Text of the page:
War Service in World War I,” in Judith Walzer Leavitt ed. Women
and Health in America 2nd ed. (University of Wisconsin Press, 1999);
“Women, Citizenship, and Civic Sacrifice: Engendering Patriotism
in the First World War,” in John Bodnar, ed. Bonds of Affection:
Americans Define Their Patriotism (Princeton University Press, 1996).
She is currently writing a biography of the life of Esther Clayson
Pohl Lovejoy, M.D. (1869-1967) suffrage and public health activist,
and organizer and director of international medical relief. She has
published two studies concerning Lovejoy’s life and activism:
“Esther Pohl Lovejoy, M.D., the First World War, and a Feminist
Critique of Wartime Violence,” in Alison Fell and Ingrid Sharp,
eds., The Women’s Movement in Wartime: International Perspectives
1914-19 (London: Palgrave Macmillan, 2007) and “‘Neither
Head nor Tail to the Campaign:’ Esther Pohl Lovejoy and the
Oregon Woman Suffrage Victory of 1912,” Oregon Historical Quarterly
107:3 (Fall 2007): 350-383. With Erika Kuhlman, she is editing a volume
of essays on women and transnational activism in the 19th and 20th
April - May 2008
- Library and Media Services
Bentley’s talent in technology has taken him everywhere from
professional sporting events to an Emmy award. His many contributions
to the world of technology are apparent through his accomplishments
and outstanding performances.
He began working in television production in November
1963, two days before President Kennedy was assassinated. In the
late 1960’s at KQED-TV in San Francisco, Larry participated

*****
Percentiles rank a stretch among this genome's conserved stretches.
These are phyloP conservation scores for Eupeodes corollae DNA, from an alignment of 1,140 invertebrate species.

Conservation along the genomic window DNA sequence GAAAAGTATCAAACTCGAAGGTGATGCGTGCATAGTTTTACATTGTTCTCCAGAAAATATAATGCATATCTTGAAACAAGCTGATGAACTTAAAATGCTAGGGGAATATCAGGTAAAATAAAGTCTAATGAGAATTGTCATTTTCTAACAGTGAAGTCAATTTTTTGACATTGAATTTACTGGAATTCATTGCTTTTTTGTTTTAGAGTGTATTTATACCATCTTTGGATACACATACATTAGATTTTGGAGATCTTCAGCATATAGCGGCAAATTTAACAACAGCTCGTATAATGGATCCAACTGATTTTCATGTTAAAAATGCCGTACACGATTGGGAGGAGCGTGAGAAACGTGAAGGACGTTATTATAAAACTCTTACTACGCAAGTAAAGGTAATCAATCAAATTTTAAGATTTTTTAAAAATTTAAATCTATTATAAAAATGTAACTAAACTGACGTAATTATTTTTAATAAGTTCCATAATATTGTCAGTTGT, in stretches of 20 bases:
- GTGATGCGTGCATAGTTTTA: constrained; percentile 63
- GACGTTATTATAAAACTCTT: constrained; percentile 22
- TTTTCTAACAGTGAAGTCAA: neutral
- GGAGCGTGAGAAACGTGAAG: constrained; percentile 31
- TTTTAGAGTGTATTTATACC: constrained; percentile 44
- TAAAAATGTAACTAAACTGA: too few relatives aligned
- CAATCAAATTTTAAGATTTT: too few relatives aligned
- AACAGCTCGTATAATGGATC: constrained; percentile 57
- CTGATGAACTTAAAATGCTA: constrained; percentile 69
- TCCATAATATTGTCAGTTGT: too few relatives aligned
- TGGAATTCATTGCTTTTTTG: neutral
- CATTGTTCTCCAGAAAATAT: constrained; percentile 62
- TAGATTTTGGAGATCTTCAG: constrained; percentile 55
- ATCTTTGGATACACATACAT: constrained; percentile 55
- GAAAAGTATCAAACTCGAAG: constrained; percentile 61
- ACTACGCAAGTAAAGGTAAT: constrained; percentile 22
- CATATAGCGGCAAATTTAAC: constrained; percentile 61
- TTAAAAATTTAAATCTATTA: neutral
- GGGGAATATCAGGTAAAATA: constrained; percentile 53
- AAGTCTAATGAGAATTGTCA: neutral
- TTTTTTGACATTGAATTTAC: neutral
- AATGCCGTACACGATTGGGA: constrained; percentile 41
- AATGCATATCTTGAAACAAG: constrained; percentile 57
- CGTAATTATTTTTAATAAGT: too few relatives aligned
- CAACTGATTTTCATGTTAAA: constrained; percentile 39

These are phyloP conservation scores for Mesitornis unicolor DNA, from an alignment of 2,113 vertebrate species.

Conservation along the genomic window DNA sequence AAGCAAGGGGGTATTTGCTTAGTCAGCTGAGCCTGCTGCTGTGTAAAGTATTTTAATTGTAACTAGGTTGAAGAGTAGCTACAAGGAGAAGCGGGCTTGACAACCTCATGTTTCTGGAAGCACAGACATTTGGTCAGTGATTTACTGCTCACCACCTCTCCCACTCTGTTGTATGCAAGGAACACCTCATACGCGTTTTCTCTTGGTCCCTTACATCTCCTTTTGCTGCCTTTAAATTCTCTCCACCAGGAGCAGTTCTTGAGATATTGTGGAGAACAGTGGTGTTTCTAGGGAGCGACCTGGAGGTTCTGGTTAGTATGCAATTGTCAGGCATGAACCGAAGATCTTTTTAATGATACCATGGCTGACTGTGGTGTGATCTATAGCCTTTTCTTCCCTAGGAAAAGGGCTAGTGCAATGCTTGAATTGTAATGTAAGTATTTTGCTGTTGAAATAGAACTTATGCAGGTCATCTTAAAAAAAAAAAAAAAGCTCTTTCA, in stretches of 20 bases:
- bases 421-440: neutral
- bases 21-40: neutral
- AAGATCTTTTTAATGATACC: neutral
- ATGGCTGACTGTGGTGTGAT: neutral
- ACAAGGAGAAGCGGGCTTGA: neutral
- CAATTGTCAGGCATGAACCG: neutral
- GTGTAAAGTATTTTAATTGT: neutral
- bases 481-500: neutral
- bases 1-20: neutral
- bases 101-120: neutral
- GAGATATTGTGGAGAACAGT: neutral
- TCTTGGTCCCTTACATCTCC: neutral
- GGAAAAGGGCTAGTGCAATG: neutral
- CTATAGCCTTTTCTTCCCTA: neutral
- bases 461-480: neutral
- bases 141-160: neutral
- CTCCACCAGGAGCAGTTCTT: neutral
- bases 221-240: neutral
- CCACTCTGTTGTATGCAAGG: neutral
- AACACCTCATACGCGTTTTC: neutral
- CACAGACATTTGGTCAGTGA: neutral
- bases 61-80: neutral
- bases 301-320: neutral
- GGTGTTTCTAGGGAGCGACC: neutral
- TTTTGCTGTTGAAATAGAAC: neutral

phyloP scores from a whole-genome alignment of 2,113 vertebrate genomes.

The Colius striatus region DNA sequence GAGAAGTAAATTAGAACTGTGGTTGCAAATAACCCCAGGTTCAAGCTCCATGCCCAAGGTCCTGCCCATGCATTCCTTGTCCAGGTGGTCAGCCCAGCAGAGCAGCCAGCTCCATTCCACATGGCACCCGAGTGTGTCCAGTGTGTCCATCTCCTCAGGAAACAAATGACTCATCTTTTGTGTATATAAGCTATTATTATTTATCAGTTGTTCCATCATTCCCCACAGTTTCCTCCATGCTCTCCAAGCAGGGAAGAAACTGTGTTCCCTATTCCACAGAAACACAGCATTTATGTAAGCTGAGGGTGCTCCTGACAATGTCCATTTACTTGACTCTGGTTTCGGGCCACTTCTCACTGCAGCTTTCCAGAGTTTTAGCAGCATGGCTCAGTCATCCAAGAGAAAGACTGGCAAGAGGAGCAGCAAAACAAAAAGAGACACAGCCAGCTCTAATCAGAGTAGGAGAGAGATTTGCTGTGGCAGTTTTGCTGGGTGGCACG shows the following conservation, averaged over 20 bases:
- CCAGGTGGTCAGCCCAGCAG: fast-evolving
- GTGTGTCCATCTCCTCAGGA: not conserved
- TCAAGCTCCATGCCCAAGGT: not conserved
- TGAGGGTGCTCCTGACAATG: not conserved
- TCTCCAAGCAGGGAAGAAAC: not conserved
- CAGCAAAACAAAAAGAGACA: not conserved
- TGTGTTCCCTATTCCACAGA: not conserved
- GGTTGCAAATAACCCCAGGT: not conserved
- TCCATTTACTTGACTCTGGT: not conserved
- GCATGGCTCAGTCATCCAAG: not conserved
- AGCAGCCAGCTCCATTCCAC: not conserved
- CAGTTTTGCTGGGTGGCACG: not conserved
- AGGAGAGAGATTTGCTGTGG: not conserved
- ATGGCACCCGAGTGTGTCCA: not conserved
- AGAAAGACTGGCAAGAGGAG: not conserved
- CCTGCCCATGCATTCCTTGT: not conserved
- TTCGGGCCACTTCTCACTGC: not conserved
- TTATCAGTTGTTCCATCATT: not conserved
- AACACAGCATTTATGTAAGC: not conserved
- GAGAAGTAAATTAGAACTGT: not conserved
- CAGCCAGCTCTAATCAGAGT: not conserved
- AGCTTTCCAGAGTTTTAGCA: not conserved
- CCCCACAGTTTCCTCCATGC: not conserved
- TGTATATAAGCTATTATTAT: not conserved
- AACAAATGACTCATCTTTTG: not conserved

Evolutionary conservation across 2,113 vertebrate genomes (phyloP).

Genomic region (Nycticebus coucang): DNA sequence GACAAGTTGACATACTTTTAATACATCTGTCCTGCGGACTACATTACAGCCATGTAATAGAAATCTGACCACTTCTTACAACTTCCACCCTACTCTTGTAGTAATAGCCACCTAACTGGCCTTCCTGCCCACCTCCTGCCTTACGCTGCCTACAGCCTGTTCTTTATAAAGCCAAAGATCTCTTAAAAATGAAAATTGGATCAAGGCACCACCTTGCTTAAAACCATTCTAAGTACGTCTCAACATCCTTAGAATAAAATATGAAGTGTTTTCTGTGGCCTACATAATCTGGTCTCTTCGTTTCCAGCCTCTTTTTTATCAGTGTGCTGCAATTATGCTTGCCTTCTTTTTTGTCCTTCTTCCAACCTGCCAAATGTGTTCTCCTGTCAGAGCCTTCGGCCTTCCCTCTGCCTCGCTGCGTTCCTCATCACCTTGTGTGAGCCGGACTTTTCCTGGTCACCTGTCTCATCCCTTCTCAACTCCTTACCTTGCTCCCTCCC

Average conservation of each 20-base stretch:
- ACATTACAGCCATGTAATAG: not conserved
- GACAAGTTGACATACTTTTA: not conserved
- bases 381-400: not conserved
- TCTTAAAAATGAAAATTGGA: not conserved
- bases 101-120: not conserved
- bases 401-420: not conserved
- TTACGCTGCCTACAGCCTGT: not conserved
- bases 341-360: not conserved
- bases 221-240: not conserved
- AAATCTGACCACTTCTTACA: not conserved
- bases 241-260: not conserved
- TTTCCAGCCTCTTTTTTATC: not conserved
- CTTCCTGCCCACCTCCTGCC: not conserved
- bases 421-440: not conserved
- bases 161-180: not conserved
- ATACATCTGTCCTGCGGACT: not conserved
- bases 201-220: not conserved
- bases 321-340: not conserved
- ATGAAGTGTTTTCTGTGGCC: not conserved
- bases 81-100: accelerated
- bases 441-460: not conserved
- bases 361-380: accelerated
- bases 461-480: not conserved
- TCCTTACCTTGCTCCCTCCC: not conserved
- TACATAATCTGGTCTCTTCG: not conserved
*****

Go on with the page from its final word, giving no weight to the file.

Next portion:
in the first live interconnection of Public Television Stations
via cross country microwave. He also participated in experimenting
with television as a form of art. For one of these programs, he
received an award as Technical Director.
In the early 1970’s at KCET-TV in Los Angeles,
Larry Bentley worked on the Hollywood Television Theatre drama series.
He soon received an Emmy Award for camera work on “The Andersonville
Trial,” directed by George C. Scott. During this time, he
was honored by listing in three editions of “Who’s Who
Larry served as the technical manager in 1980 for
the first Goodwill Games, held in Santa Clara, California. This
production earned a nomination for a regional Emmy. In 1985, Larry
designed and constructed a commercial television station in Greeneville,
Tennessee where he also operated as Chief Engineer.
In 1988 Larry Bentley was project manager for the
technical facility installation of the Macadam Avenue studio for
Oregon Public Broadcasting. He was hired by OPB as Studio Supervisor.
As his hard work and talent became evident, Larry was soon found
himself as Director of Engineer Production Engineering. While at
OPB, he was the Technical Manager for several major productions
including the September 11thMemorial Concert and the Defiant Requiem
by the Portland Symphony.
Larry has also worked for many years with the 4P-
Support Group for parents of children born with an extremely rare
birth defect (occurs in 1 in 50,000 births). He helped establish
presence on the Internet, established a listserv for parents and
other professionals, and worked with other national support groups
that now serve about 2,000 children world wide.
this entire time, Larry has worked in major sports productions including
several World Series and PGA Championships for many years as a technical
manager and as a video engineer. He started at Western Oregon University
in May 2005 as Broadcast Engineer. Western Oregon University is
proud to have Larry in the Library and Media Services Staff and
has benefited greatly from his contributions.
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October 22, 2008
hnl & kmj.